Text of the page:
The battle between merchants and banks over interchange fees took a step out into the spotlight in the last few weeks, when retailers gained the right to begin collecting a surcharge from consumers who pay for their purchases with credit cards.
This new right came as part of a disputed settlement reached last year to an antitrust lawsuit filed by retailers and merchant groups against the major card issuers.
Although several retailers are opposing the settlement, one of its terms took effect at the end of January: Retailers in 40 states can begin adding a surcharge of a few percentage points to purchases made with credit cards. The other 10 states currently prohibit the practice.
Several retailers — including West Des Moines, Iowa-based Hy-Vee  and Grand Rapids, Mich.-based Meijer  — quickly made it clear that they had no intention of charging their customers such fees. In addition, the National Retail Federation issued a statement explaining that its members had not shown any inclination to add a credit card surcharge.
“The ridiculous concept that merchants will start surcharging on any widespread basis is propaganda being spread by the card industry in an attempt to divert attention from their skyrocketing swipe fees,” Mallory Duncan, senior vice president and general counsel at NRF, said in the statement.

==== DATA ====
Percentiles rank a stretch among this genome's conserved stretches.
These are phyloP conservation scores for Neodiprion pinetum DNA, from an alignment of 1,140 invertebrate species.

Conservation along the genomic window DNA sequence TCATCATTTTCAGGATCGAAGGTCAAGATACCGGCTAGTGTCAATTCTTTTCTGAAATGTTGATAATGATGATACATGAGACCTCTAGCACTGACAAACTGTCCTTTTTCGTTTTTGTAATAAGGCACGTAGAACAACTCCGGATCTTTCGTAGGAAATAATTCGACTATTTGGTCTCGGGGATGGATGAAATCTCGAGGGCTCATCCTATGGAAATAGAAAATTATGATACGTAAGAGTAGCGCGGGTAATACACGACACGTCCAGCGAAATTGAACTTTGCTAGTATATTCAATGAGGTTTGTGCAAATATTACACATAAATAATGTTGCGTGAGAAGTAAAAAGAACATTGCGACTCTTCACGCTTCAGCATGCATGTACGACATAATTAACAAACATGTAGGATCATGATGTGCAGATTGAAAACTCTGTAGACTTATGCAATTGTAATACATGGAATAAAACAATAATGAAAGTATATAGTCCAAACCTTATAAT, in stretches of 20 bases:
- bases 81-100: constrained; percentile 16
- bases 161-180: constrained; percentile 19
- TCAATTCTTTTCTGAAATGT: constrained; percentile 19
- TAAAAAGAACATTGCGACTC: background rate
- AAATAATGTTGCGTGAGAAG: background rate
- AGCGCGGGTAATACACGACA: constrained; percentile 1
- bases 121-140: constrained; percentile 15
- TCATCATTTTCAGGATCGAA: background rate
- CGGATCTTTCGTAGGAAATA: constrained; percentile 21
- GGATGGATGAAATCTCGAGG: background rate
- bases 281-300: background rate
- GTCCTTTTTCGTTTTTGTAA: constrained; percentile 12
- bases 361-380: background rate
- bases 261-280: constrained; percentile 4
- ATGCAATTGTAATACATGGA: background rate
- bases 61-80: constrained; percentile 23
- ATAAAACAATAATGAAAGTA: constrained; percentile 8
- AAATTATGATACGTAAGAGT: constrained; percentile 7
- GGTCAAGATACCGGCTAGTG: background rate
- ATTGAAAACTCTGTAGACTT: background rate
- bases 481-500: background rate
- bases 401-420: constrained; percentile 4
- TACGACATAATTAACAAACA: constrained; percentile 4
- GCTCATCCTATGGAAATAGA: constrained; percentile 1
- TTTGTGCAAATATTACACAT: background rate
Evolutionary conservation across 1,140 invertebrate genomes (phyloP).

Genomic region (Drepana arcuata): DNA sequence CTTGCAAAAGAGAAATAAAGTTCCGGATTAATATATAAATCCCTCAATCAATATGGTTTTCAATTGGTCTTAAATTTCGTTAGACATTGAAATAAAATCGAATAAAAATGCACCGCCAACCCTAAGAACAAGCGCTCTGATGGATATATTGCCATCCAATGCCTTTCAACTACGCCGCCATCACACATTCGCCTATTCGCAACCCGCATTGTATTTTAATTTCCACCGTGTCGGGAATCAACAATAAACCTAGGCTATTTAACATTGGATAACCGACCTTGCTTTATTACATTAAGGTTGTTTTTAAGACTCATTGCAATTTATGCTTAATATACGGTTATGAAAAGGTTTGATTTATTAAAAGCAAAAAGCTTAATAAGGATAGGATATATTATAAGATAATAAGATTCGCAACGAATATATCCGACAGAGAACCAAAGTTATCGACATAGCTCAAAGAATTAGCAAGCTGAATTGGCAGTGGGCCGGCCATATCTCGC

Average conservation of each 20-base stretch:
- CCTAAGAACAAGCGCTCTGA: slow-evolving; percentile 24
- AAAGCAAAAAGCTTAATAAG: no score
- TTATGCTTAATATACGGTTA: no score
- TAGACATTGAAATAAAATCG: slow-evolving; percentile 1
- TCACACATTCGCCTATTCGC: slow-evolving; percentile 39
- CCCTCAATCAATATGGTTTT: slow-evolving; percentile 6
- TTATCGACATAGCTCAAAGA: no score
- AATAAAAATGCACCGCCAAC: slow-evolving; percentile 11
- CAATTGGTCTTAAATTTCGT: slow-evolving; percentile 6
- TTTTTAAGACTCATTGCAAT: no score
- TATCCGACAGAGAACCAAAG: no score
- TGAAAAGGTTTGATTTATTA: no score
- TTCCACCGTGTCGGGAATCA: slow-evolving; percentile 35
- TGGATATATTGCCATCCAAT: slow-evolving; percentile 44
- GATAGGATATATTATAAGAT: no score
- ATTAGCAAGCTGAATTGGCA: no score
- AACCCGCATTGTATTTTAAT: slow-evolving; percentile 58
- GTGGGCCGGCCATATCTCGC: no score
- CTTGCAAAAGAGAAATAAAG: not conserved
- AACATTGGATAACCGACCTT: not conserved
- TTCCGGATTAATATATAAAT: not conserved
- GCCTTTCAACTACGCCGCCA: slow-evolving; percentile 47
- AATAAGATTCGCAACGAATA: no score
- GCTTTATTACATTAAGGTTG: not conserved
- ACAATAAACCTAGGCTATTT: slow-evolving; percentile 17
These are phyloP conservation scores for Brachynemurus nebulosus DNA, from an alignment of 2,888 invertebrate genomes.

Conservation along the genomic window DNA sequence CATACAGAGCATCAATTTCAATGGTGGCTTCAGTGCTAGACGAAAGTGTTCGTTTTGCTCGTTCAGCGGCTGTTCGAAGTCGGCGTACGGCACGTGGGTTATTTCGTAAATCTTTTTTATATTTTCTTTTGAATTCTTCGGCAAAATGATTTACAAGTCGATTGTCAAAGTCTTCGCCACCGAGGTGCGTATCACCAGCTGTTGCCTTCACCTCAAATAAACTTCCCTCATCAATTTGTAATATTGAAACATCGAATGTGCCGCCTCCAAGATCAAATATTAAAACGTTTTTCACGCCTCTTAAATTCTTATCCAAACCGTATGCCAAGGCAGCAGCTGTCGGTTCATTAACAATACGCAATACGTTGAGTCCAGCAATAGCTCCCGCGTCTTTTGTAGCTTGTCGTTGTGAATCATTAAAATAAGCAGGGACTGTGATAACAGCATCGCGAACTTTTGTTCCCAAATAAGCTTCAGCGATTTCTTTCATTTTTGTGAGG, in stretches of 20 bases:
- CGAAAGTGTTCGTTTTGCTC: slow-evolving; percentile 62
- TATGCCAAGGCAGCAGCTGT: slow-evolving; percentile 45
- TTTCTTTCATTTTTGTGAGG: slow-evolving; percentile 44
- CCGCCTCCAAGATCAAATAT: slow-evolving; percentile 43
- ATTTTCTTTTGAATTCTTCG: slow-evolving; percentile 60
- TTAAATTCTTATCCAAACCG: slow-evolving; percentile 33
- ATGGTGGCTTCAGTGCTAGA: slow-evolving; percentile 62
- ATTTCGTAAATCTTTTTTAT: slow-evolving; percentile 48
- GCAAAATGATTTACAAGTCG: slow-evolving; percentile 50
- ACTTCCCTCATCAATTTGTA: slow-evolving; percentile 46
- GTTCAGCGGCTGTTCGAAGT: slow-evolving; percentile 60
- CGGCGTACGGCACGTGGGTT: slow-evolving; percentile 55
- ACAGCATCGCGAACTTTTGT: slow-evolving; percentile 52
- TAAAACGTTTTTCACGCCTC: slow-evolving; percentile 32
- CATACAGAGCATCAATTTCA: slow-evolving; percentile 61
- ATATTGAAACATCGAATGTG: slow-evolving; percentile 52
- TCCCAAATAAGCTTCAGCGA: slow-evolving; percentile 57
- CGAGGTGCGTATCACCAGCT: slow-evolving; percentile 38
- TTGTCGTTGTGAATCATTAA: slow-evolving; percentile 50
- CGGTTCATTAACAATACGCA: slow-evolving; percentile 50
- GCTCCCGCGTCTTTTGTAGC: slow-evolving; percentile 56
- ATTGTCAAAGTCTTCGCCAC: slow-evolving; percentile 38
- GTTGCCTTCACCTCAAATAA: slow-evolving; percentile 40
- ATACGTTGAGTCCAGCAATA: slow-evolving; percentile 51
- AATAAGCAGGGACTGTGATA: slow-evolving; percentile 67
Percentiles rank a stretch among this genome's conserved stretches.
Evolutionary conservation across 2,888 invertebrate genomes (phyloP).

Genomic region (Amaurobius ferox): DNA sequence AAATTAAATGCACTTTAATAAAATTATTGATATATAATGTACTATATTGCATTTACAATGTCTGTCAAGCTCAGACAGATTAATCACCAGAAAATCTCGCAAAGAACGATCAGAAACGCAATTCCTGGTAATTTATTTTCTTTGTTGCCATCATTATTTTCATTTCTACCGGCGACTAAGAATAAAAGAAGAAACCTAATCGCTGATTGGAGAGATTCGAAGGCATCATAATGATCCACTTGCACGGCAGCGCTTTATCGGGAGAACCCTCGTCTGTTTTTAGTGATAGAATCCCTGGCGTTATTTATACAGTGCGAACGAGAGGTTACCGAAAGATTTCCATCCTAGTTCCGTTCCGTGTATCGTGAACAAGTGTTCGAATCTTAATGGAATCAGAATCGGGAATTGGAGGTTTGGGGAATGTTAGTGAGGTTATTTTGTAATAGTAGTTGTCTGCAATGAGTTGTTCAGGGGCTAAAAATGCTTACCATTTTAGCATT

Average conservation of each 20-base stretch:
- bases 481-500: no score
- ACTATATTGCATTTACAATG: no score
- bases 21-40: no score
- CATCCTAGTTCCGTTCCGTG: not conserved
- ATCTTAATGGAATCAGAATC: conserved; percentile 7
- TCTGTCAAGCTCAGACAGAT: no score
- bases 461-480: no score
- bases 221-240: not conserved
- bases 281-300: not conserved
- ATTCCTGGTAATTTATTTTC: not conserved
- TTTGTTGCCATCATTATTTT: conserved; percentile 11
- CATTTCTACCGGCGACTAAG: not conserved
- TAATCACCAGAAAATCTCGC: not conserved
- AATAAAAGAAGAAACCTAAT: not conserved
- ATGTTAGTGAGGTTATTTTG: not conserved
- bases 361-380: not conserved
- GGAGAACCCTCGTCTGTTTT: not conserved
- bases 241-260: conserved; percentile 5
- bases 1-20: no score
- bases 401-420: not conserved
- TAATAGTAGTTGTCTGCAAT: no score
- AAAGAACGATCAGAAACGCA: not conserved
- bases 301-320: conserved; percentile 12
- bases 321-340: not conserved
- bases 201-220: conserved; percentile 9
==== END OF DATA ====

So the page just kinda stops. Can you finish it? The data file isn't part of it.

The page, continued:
The consensus seems to be that few retailers would want to charge their customers a fee for using credit cards, for competitive reasons, but some might consider it as a way to offset the average 2% — sometimes much higher — interchange fee they currently pay each time they accept a payment by credit card.
Read more: Hy-Vee Addresses Credit Card Surcharge 
The key word in Duncan’s statement was “propaganda.”
The card issuers — through the Electronic Payments Coalition — were quick to warn the public about retailers’ scary new powers, painting the merchants as the big, greedy bad guys out to rip off consumers. That’s a theme that’s been recurring in the consumer communications from banks and the card companies as retailers have chipped away at the monopolistic and opaque interchange-fee system.
It’s a tactic retailers need to be wary of, especially with an issue as complicated as interchange fees. Consumers don’t really want to know about all the interchange headaches retailers have had to cope with. They just need to be reassured — perhaps more than ever — that their supermarkets are looking out for their best interests.
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